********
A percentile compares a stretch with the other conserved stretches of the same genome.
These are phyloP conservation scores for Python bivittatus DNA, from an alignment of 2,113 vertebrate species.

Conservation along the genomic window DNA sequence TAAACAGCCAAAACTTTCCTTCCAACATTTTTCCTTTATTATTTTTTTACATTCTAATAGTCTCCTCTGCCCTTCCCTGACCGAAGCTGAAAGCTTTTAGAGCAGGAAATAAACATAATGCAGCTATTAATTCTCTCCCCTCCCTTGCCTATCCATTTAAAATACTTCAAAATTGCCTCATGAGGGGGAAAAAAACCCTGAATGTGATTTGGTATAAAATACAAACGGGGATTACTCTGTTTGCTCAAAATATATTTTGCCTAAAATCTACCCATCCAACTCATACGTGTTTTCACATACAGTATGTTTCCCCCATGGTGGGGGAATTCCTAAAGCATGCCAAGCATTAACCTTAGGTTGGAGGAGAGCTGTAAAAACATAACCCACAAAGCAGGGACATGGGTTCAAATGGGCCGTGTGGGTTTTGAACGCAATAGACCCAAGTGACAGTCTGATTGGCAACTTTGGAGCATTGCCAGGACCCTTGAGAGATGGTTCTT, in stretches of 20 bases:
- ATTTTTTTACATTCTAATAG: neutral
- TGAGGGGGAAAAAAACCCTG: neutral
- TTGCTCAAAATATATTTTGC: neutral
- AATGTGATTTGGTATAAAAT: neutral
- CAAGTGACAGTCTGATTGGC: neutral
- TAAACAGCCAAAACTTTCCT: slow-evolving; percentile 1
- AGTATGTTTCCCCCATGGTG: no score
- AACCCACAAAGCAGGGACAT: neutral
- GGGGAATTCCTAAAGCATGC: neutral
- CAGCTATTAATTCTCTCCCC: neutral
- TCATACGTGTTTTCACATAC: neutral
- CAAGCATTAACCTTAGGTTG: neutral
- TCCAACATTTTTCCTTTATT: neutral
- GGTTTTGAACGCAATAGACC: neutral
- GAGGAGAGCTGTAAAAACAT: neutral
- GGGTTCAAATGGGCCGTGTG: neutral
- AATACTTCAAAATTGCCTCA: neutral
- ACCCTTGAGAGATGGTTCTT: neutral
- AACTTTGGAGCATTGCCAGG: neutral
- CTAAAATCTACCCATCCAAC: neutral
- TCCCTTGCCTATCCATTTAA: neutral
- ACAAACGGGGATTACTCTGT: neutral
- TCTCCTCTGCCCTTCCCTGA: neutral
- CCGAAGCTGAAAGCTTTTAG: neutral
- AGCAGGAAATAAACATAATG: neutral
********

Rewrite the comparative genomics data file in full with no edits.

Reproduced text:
A percentile compares a stretch with the other conserved stretches of the same genome.
These are phyloP conservation scores for Python bivittatus DNA, from an alignment of 2,113 vertebrate species.

Conservation along the genomic window DNA sequence TAAACAGCCAAAACTTTCCTTCCAACATTTTTCCTTTATTATTTTTTTACATTCTAATAGTCTCCTCTGCCCTTCCCTGACCGAAGCTGAAAGCTTTTAGAGCAGGAAATAAACATAATGCAGCTATTAATTCTCTCCCCTCCCTTGCCTATCCATTTAAAATACTTCAAAATTGCCTCATGAGGGGGAAAAAAACCCTGAATGTGATTTGGTATAAAATACAAACGGGGATTACTCTGTTTGCTCAAAATATATTTTGCCTAAAATCTACCCATCCAACTCATACGTGTTTTCACATACAGTATGTTTCCCCCATGGTGGGGGAATTCCTAAAGCATGCCAAGCATTAACCTTAGGTTGGAGGAGAGCTGTAAAAACATAACCCACAAAGCAGGGACATGGGTTCAAATGGGCCGTGTGGGTTTTGAACGCAATAGACCCAAGTGACAGTCTGATTGGCAACTTTGGAGCATTGCCAGGACCCTTGAGAGATGGTTCTT, in stretches of 20 bases:
- ATTTTTTTACATTCTAATAG: neutral
- TGAGGGGGAAAAAAACCCTG: neutral
- TTGCTCAAAATATATTTTGC: neutral
- AATGTGATTTGGTATAAAAT: neutral
- CAAGTGACAGTCTGATTGGC: neutral
- TAAACAGCCAAAACTTTCCT: slow-evolving; percentile 1
- AGTATGTTTCCCCCATGGTG: no score
- AACCCACAAAGCAGGGACAT: neutral
- GGGGAATTCCTAAAGCATGC: neutral
- CAGCTATTAATTCTCTCCCC: neutral
- TCATACGTGTTTTCACATAC: neutral
- CAAGCATTAACCTTAGGTTG: neutral
- TCCAACATTTTTCCTTTATT: neutral
- GGTTTTGAACGCAATAGACC: neutral
- GAGGAGAGCTGTAAAAACAT: neutral
- GGGTTCAAATGGGCCGTGTG: neutral
- AATACTTCAAAATTGCCTCA: neutral
- ACCCTTGAGAGATGGTTCTT: neutral
- AACTTTGGAGCATTGCCAGG: neutral
- CTAAAATCTACCCATCCAAC: neutral
- TCCCTTGCCTATCCATTTAA: neutral
- ACAAACGGGGATTACTCTGT: neutral
- TCTCCTCTGCCCTTCCCTGA: neutral
- CCGAAGCTGAAAGCTTTTAG: neutral
- AGCAGGAAATAAACATAATG: neutral